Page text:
- Describe how to measure the frequency of a signal using an oscilloscope.
- Carry out calculations involving peak and r.m.s. values of voltage and current.
- State the relationship between current and frequency in a resistive circuit.

Aids to Understanding

The Oscilloscope

An oscilloscope is a device for visually analysing electrical signals. The signals can be either dc or ac.
When we switch on an oscilloscope a beam of negatively charged particles flow from the back of the oscilloscope tube to the screen at the front.
This beam strikes the screen and causes it to glow. The colour the screen glows depends on the fluorescent colouring of the screen.
The signal we wish to analyse deflects the beam in the **vertical** direction, only. The engineer observes and measures this deflection and thus
learns information about the signal he/she wishes to analyze.

Finding the frequency of an ac signal

The main body text discusses one method of find the frequency of an ac signal. An alternative method uses
f = v/l.

The wavelength can be found counting the number of horizontal boxes that take up one complete wavelength and the speed can be found
using d/t where d is the wavelength and t is the period. Verify the wave in the diagram below has a frequency of 10 kHz.

Alternating Signals

Whenever we plug in a bulb to the mains the device is connected to a 50 Hz, 325 V_{peak} signal. Thus
the bulb recieves a signal that is continuously changing in magnitude that reverses direction every 0.01 s. The maximum signal or peak signal,
the bulb receives is 325 V and the minimum is 0 V. As we know the signal can be represented as a wave form. That the bulb's brightness seems
to be unchanging makes that statement seem odd, but if the frequency of the signal is low enough then we can clearly see the flashing bulb.

The root mean square voltage of a mains signal.

If we wish to find the power developed in a bulb connected to a 6.0 V dc supply with current of 3.0 A then we use P = IV = 18 W. We use the same expression to find the power developed in a bulb connected to an ac supply. Our problem is choosing what I and V to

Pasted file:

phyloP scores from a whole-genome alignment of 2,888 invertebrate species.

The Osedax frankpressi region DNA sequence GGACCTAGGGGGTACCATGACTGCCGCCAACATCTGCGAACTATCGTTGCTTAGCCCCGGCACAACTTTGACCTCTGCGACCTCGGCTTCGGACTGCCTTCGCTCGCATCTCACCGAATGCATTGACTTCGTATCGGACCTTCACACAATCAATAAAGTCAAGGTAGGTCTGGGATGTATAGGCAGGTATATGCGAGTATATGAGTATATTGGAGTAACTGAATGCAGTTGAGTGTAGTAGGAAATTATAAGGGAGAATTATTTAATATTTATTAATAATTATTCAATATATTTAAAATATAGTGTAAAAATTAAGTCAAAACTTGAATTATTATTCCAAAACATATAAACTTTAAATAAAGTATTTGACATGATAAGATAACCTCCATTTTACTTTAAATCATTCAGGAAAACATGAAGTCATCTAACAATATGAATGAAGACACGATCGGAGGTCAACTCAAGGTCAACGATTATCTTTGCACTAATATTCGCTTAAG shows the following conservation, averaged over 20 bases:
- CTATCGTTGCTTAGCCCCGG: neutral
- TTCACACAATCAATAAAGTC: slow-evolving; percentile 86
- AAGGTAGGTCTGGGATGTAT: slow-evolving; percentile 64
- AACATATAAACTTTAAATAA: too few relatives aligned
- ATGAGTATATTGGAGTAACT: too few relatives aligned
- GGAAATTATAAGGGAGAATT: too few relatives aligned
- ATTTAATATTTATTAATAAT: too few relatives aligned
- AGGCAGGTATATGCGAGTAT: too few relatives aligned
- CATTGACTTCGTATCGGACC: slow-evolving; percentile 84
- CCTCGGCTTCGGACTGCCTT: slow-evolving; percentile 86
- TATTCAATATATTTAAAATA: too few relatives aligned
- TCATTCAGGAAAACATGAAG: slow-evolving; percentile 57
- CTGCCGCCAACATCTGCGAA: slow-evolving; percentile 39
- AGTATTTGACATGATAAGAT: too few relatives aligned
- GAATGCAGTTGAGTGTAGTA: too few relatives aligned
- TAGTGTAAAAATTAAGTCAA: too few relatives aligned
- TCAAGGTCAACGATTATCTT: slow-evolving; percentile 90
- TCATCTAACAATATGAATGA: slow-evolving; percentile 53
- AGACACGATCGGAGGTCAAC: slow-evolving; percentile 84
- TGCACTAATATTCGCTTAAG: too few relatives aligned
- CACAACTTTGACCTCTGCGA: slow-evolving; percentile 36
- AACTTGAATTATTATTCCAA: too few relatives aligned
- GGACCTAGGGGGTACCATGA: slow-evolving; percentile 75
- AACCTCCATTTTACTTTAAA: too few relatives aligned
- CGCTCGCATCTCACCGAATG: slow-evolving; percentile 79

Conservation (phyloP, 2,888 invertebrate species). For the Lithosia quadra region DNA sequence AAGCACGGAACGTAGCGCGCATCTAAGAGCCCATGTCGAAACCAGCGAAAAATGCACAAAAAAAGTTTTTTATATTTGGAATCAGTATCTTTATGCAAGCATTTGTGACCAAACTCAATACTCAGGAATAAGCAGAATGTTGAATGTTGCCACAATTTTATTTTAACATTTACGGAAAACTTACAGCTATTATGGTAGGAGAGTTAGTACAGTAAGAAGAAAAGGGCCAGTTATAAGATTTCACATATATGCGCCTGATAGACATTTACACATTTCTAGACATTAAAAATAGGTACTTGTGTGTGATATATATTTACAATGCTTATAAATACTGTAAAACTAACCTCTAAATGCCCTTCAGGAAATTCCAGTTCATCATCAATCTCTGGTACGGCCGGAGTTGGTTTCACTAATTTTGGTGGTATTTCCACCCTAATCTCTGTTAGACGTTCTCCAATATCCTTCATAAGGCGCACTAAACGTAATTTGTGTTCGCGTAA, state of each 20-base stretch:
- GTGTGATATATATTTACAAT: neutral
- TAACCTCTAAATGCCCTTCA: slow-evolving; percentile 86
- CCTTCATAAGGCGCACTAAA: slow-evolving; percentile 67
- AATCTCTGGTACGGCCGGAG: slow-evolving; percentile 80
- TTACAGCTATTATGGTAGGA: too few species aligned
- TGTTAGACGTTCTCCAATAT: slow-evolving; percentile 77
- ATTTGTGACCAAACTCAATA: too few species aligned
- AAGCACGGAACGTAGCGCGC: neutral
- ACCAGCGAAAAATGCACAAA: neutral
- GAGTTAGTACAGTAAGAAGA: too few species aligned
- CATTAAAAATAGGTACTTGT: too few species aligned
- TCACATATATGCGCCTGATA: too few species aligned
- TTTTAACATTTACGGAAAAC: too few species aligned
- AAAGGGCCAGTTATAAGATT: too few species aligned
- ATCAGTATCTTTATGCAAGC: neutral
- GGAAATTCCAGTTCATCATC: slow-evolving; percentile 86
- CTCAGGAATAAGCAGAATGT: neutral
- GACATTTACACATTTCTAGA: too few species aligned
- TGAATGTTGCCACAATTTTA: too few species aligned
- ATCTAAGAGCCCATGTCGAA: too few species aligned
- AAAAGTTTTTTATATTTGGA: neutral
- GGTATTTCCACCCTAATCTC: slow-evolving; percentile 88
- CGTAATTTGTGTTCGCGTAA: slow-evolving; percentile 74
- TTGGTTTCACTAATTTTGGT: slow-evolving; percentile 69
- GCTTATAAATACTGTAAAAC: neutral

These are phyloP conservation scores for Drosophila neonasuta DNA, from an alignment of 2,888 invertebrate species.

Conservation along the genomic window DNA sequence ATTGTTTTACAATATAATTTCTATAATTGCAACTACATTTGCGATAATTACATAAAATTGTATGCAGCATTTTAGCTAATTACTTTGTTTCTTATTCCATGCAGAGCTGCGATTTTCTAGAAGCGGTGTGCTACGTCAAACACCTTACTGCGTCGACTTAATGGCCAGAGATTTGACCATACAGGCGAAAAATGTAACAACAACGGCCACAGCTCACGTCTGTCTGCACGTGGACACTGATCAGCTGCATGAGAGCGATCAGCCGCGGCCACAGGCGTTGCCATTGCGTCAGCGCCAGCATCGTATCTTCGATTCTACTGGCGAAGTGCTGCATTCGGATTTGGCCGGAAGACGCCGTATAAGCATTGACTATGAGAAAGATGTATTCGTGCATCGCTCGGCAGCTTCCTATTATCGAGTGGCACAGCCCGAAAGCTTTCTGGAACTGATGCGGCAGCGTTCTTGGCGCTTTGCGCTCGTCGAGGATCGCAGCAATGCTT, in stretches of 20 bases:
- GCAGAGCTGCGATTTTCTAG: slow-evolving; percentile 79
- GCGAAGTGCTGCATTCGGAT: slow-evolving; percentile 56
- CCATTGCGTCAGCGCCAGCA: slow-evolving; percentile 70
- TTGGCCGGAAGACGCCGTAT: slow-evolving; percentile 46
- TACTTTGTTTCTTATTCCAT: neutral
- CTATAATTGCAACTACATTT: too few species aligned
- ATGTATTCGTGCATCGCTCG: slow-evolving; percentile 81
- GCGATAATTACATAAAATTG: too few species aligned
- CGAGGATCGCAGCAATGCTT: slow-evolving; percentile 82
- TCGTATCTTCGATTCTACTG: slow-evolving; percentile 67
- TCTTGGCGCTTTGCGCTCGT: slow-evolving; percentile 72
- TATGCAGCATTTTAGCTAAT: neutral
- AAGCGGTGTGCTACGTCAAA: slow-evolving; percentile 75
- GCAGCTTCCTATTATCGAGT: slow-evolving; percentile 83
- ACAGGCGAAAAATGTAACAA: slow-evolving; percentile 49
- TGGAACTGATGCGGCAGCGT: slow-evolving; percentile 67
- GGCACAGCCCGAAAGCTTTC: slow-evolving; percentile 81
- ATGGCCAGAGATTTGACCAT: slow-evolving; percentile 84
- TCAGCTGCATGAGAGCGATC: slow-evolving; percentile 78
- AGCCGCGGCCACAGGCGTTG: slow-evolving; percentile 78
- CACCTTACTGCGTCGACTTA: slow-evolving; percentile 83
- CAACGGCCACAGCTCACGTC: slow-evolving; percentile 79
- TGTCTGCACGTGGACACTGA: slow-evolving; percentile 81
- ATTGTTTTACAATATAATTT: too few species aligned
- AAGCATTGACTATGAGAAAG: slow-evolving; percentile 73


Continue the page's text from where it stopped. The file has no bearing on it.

use. Clearly we cannot use the peak current and voltage because the bulb only receives the peak signal every half cycle, or 0.01 s if we are considering the mains signal. To find the effective power output of the bulb We use the root mean square voltage of the signal which is given by V_{rms} = V_{pk} ⁄ √ 2. The effective power output of the bulb is given by P_{eff} = V_{rms}I_{rms}, where I_{rms} = I_{pk} ⁄ √ 2

If we wish to find the power developed in a bulb connected to a 6.0 V dc supply with current of 3.0 A then we use P = IV = 18 W. We use the same expression to find the power developed in a bulb connected to an ac supply. Our problem is choosing what I and V to use. Clearly we cannot use the peak current and voltage because the bulb only receives the peak signal every half cycle, or 0.01 s if we are considering the mains signal. To solve this problem we get a bulb and connect it into a dc supply and observe its brightness (power output). We connect the same bulb into an ac supply and adjust the amplitude until the bulb is at the same brightness as it was with the dc supply. We do this for a few different dc voltages. We then compare the peak voltages of the ac signal with the actual voltage of the dc supplies and look for a pattern. The set up below illustrates this procedure.

A mathematical analysis shows the multiplicative factor is not 1.4 but precisely √ 2. From this analysis we define the root mean square voltage, V